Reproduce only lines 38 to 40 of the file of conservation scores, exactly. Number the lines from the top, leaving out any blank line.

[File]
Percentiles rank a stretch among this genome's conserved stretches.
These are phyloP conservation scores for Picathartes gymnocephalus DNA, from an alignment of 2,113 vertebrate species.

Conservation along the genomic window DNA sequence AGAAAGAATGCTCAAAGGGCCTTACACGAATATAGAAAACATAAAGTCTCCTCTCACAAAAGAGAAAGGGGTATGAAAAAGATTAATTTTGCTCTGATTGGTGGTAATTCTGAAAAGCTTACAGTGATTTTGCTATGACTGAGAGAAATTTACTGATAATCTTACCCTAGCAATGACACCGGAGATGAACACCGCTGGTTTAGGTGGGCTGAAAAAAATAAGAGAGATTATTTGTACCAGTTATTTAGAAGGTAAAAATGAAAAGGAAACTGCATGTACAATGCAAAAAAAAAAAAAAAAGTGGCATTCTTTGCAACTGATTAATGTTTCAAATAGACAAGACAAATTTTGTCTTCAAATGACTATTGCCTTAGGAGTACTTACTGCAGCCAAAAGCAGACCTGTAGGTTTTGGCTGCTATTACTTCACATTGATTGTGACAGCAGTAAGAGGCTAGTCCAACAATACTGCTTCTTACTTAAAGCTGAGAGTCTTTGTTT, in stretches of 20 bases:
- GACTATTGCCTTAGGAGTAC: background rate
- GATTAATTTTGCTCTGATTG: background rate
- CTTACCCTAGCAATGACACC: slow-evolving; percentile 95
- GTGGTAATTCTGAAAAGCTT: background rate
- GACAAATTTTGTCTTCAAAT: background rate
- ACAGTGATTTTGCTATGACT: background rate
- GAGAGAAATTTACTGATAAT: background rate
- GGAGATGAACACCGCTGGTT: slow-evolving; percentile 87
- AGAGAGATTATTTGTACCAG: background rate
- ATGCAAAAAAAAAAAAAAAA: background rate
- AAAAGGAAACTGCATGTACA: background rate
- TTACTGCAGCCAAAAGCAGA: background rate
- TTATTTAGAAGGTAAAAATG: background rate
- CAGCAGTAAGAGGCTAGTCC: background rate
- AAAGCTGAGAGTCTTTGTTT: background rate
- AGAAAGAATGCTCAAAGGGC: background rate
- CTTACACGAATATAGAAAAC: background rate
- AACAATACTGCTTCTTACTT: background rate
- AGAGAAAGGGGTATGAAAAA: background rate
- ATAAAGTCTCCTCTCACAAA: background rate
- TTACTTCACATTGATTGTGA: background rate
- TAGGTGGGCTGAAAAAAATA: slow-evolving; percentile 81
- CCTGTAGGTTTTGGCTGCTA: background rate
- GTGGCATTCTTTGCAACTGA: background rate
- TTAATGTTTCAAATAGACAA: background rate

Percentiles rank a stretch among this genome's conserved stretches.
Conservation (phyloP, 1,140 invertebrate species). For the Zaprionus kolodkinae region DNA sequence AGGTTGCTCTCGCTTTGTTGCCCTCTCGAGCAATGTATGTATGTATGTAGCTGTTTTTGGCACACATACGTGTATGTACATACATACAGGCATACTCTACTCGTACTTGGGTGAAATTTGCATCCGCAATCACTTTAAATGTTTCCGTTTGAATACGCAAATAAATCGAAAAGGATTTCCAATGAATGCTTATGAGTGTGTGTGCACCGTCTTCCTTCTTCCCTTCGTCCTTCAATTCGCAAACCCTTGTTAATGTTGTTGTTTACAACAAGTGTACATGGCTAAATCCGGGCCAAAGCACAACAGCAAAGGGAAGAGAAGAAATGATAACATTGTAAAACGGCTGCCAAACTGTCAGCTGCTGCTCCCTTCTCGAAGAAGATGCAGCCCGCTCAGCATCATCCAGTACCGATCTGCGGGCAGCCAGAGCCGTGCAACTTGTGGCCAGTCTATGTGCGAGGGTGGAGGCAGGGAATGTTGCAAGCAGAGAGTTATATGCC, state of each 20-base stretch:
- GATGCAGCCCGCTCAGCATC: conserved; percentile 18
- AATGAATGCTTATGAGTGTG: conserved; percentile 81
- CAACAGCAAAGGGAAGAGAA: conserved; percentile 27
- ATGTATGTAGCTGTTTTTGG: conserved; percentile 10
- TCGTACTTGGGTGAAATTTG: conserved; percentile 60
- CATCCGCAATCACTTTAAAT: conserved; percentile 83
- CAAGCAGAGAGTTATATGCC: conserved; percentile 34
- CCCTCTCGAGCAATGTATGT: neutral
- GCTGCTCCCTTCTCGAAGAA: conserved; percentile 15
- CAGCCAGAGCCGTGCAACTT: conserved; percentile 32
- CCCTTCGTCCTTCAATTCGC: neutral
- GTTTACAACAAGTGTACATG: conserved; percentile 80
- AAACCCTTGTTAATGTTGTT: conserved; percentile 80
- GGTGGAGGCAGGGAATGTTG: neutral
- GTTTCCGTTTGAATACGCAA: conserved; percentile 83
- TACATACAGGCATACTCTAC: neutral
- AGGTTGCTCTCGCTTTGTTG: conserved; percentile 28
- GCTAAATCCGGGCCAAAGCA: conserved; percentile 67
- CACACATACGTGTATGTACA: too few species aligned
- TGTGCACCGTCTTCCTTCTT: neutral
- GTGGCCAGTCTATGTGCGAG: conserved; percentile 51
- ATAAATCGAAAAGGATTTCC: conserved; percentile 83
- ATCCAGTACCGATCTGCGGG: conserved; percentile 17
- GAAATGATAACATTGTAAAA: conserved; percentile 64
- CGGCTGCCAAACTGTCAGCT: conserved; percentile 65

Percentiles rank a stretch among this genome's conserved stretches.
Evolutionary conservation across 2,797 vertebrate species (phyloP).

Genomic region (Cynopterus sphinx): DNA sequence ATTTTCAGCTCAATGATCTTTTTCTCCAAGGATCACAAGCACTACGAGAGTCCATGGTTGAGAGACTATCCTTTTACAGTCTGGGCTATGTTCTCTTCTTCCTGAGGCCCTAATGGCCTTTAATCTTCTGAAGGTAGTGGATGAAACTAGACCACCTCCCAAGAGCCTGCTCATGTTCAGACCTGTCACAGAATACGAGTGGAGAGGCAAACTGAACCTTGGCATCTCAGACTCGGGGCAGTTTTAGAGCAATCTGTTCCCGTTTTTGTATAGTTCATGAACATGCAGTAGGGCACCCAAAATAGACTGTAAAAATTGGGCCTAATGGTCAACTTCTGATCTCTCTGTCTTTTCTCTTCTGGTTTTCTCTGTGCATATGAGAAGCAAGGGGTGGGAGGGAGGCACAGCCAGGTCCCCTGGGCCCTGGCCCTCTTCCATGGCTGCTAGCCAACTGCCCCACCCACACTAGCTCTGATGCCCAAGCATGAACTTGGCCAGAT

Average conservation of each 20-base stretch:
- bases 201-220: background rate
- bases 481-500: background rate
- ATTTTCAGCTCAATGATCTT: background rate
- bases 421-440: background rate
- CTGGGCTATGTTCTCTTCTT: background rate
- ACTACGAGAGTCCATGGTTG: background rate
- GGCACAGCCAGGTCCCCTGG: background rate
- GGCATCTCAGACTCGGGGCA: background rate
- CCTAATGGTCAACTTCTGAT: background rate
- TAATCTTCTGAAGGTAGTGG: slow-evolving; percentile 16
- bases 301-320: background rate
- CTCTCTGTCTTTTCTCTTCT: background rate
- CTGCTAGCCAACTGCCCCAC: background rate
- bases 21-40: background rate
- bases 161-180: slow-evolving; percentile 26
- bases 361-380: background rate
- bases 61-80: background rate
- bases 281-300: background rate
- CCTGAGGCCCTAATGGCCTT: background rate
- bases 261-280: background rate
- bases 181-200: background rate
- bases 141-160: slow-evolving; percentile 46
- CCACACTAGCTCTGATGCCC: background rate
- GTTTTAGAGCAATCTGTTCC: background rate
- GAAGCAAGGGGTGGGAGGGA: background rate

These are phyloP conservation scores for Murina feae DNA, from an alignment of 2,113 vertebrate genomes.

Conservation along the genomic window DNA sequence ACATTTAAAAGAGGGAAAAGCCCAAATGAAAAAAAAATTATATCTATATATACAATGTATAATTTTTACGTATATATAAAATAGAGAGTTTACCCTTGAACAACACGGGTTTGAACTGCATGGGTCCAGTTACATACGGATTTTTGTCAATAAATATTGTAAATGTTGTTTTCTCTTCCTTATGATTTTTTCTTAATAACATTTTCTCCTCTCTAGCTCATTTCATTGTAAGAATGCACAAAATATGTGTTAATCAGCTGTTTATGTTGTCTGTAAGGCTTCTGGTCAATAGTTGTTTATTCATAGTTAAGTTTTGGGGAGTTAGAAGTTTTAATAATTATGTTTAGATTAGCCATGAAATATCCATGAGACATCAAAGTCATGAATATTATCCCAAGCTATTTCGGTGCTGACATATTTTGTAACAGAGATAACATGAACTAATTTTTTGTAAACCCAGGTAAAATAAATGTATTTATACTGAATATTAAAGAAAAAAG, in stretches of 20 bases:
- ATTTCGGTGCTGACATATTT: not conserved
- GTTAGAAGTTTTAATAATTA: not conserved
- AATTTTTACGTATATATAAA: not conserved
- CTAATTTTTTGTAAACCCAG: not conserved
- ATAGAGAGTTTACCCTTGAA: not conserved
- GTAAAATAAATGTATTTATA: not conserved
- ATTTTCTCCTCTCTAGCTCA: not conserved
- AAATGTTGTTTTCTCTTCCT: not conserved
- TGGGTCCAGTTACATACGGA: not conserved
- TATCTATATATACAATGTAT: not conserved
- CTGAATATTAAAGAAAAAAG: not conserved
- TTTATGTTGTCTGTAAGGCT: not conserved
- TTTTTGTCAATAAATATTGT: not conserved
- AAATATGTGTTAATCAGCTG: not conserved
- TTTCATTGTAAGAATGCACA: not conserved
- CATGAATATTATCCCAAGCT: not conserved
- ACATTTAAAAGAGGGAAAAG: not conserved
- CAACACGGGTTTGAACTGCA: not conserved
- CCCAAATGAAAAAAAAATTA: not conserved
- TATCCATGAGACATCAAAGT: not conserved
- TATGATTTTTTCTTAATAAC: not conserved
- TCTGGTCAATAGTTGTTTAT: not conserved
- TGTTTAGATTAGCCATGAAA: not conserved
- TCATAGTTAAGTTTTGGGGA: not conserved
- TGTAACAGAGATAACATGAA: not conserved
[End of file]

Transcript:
- CCCTCTCGAGCAATGTATGT: neutral
- GCTGCTCCCTTCTCGAAGAA: conserved; percentile 15
- CAGCCAGAGCCGTGCAACTT: conserved; percentile 32